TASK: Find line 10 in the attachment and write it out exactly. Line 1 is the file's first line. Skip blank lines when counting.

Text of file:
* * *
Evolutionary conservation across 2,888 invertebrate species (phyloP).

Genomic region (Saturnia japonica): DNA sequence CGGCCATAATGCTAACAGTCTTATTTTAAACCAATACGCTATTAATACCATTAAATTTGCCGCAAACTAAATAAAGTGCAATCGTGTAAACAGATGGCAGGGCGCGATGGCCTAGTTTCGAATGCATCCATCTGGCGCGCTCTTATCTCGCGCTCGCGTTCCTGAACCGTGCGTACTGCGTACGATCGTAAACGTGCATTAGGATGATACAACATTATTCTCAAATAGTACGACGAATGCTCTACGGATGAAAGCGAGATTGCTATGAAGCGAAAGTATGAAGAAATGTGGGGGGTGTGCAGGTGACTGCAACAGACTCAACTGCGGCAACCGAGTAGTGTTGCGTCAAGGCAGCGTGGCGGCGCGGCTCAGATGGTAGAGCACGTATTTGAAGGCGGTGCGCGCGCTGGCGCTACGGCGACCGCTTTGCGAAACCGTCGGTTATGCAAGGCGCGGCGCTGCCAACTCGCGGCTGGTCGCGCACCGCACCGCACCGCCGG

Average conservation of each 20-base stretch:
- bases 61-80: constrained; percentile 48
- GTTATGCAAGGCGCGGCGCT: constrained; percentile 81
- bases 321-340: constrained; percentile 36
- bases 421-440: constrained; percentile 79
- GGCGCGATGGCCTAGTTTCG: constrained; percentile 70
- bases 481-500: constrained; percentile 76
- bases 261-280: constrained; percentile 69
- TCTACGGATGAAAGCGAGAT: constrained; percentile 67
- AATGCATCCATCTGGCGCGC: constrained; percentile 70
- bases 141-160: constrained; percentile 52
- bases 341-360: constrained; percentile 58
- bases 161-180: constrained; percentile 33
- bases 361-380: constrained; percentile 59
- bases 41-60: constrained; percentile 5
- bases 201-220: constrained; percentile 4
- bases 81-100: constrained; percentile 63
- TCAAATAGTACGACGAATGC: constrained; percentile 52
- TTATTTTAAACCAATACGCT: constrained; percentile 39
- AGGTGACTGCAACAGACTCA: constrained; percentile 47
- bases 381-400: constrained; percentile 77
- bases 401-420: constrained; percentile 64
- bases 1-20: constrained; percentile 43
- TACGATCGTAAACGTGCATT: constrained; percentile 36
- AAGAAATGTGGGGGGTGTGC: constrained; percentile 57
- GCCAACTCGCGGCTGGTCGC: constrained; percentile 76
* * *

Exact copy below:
- bases 261-280: constrained; percentile 69